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NCAA Explains Why It’s Moving 7 Championships From North Carolina

The NCAA joins the NBA and others in pulling events from the state

After North Carolina passed the first statewide law to ban using a restroom different from the gender on one’s birth certificate, musicians, filmmakers, artists, and local governments across the country responded with boycotts and travel bans. On Monday, the National Collegiate Athletics Association announced its own sanctions: All seven NCAA championship events scheduled this year in North Carolina will be relocated.

“The NCAA Board of Governors made this decision because of the cumulative actions taken by the state concerning civil rights protections,” the association wrote on Monday. North Carolina’s laws, the NCAA said, “make it challenging to guarantee” an “inclusive atmosphere” for athletes, coaches, administrators, and fans.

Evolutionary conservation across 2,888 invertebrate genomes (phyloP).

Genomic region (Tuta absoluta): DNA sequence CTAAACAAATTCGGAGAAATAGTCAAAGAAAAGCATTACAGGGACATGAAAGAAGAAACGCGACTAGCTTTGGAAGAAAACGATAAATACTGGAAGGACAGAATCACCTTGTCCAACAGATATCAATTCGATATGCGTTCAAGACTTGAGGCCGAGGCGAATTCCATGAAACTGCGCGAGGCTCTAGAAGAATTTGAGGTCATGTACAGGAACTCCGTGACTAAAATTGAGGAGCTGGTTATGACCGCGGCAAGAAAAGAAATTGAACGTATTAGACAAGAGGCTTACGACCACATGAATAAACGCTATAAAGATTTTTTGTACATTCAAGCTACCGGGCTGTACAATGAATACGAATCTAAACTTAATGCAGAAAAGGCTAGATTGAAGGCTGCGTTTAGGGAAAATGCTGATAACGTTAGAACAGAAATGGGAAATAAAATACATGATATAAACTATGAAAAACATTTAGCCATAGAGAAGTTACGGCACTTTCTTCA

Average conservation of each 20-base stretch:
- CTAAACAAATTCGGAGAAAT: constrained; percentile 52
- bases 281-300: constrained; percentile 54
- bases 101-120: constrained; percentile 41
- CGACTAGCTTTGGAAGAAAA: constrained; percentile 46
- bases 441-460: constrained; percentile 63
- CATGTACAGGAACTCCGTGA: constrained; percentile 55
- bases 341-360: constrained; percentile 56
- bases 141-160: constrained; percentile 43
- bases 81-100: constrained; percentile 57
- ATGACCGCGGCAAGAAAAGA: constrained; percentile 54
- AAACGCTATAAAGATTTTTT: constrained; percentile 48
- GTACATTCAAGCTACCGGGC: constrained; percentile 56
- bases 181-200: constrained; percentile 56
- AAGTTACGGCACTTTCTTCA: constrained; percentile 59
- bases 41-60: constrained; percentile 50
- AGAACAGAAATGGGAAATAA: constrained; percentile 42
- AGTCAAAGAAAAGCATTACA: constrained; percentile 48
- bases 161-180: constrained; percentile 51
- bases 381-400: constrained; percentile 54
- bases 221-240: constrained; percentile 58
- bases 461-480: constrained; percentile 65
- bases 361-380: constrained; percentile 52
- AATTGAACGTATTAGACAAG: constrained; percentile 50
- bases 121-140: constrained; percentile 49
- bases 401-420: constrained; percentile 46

North Carolina passed the Public Facilities Privacy and Security Act, commonly known as HB2, in March. The National Basketball Association responded in June by pulling the 2017 All-Star Game out of Charlotte. “We do not believe we can successfully host our All-Star festivities in Charlotte in the climate created by HB2,” the league said at the time.

These are the seven NCAA championships affected:

  • 2016 Division I Women’s Soccer Championship (Cary)
  • 2016 Division III Men’s and Women’s Soccer Championships (Greensboro)
  • 2017 Division I Men’s Basketball Championship, first/second rounds (Greensboro)
  • 2017 Division I Women’s Golf Championships, regional (Greenville)
  • 2017 Division III Men’s and Women’s Tennis Championships (Cary)
  • 2017 Division I Women’s Lacrosse Championship (Cary)
  • 2017 Division II Baseball Championship (Cary)

In response to the announcement, the North Carolina Republican Party issued a truly mystifying statement claiming the NCAA wants to destroy women’s sports by creating “unisex teams.”

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